Story: Lyttleton, Edith Joan
Page 1 - Lyttleton, Edith Joan
Lyttleton, Edith Joan
Novelist, short story writer
This biography was written by Terry Sturm and was first published in the Dictionary of New Zealand BiographyVolume 3, 1996
The author of a dozen novels and many scores of short stories that were widely read in New Zealand during the first four decades of the twentieth century, Edith Joan Lyttleton was born on 18 December 1873 at Clyne Vale, a family sheepfarming property at Epping, near Campbell Town in northern Tasmania. She was the eldest child of Emily Wood and her husband, Westcote McNab Lyttleton. Her father, born in Halifax, Nova Scotia, was descended from an influential Scottish landed family who colonised Nova Scotia in the eighteenth century. Her ancestry on both sides reached back to the origins of Van Diemen's land as a penal colony, two great-grandfathers having served as military officers before becoming wealthy landowners. She also had aristocratic French connections: a great-great-grandmother had been lady-in-waiting to Marie Antoinette, Queen of France, and had been guillotined on the same day.
About 1879, when Edith was six, the family emigrated to New Zealand, where Westcote Lyttleton became manager, eventually owner, of the Rokeby sheep station at Rakaia, near Ashburton in Canterbury. It was one of a number of substantial property investments in the South Island that his father had earlier made as a partner in the wealthy Tasmanian property syndicate Kermode and Company.
Edith grew up in an atmosphere of leisured colonial gentility, and inherited many of the high-minded religious and political ideals of a colonial landowning élite with a strong sense of imperial mission and duty, but she also suffered acutely from the puritanical restrictions placed on the upbringing of young women. Although her brothers, Ray and Clyne, were educated at Christchurch Boys' High School, she and her sister, Emily, received no formal education, and when she began to publish stories at the turn of the century she was forbidden to use her own name. When her first pen-name, 'Keron Hale', was identified in a prize-winning story she wrote for the New Zealand Illustrated Magazine in 1901, she immediately changed it to 'G. B. Lancaster', and all her subsequent fiction was published under that name.
G. B. Lancaster became widely known in Australasia as a prolific author of short stories, especially in the New Zealand Illustrated Magazine, the Sydney Bulletin, the Lone Hand, and the Australasian. A collection of short stories, Sons o' men (1904), and three novels, A spur to smite (1905), The tracks we tread (1907) and The altar stairs (1908), were published in England and the United States. Her fiction was strongly influenced by Rudyard Kipling and R. L. Stevenson, authors whom she found immensely attractive after the rigid domestic diet of improving ladies' literature on which she had been brought up. Initially set in back-country New Zealand, and developing to include outback Australia and the Pacific, her fiction drew on the conventions of the romantic adventure narrative to portray an often luridly violent male world of work and action in harsh physical environments. Her recurrent themes are the nature of colonial character and the conflict between desire and self-sacrifice.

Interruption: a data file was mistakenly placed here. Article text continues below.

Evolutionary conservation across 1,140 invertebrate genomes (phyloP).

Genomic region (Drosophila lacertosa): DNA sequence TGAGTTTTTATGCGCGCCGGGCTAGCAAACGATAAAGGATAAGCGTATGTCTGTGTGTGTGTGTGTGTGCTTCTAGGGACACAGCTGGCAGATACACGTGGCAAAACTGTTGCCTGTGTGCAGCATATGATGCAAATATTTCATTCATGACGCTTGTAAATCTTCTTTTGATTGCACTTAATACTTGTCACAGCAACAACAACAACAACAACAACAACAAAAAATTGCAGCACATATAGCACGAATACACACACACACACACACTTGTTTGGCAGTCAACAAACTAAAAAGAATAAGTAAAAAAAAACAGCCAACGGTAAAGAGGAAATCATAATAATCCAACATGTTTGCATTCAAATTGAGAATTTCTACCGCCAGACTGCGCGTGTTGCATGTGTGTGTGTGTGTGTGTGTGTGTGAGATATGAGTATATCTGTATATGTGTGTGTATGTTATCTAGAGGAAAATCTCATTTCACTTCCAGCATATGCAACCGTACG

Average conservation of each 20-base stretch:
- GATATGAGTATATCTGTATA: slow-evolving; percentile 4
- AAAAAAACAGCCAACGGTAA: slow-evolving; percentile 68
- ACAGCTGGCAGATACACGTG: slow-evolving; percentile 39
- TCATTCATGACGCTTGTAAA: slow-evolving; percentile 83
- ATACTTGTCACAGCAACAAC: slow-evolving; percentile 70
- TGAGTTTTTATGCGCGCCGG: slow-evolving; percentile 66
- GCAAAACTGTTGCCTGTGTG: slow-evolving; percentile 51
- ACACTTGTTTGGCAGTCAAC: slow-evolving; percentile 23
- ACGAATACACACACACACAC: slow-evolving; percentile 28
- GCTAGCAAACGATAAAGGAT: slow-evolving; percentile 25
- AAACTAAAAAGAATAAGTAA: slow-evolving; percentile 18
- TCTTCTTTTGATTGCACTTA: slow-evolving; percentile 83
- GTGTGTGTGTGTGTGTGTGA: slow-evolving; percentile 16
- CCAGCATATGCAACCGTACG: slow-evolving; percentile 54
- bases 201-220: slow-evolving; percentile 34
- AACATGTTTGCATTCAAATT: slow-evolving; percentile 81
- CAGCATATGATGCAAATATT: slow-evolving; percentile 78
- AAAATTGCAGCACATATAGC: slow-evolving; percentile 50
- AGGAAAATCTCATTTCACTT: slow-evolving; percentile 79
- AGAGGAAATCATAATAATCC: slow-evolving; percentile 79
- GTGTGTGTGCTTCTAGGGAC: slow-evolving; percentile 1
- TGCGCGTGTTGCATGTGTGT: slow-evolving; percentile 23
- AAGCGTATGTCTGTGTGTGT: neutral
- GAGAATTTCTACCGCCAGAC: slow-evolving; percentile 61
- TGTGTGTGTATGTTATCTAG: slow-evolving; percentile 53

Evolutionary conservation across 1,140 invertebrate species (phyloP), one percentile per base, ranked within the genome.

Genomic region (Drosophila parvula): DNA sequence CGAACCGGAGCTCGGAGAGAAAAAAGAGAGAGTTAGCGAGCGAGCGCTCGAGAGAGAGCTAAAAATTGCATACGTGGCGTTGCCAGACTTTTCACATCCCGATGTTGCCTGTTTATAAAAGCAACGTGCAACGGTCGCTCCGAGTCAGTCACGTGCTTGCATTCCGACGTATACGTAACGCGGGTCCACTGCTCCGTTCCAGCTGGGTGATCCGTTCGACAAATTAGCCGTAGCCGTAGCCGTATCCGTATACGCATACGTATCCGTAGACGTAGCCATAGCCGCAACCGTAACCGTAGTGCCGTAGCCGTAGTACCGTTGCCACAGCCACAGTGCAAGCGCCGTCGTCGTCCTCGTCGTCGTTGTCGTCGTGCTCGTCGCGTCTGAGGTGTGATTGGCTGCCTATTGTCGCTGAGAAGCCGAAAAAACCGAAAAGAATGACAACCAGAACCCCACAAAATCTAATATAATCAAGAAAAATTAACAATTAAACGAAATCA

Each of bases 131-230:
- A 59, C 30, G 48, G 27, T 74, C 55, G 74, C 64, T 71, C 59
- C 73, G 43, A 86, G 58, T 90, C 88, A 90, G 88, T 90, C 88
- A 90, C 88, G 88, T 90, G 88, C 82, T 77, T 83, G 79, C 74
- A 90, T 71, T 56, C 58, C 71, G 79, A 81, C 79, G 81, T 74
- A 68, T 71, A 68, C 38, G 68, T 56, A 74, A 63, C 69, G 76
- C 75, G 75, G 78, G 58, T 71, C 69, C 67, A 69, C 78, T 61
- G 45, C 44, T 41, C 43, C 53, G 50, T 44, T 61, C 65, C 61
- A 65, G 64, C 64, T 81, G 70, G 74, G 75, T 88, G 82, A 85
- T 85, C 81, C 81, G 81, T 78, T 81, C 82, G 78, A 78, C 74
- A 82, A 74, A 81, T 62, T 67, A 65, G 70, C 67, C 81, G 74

In 1909 Rokeby was sold (it had gradually gone into decline after the death of Edith's father in 1897), and Edith accompanied her mother and sister to London. Before they were in their teens, the girls had been made to understand that they would never be allowed to marry, 'as Mum had only had us in order that life should always be easy for her'. Her mother's resentment of her meeting people outside the family meant that Edith was unable to mix in literary circles as much as she would have liked. However, she was resolved to become financially independent, and by this time had become a thoroughly determined professional writer. Two novels were published soon after her arrival in London: Jim of the ranges (1910), set in outback Victoria, and The Honourable Peggy (1911), a motor-vehicle touring romance set in England, Scotland and Wales. But it was The law-bringers (1913), an epic based on a journey she made to the remote North-west Territories of Canada during her trip to England, that finally established her as the most successful New Zealand professional writer, overseas, of her generation.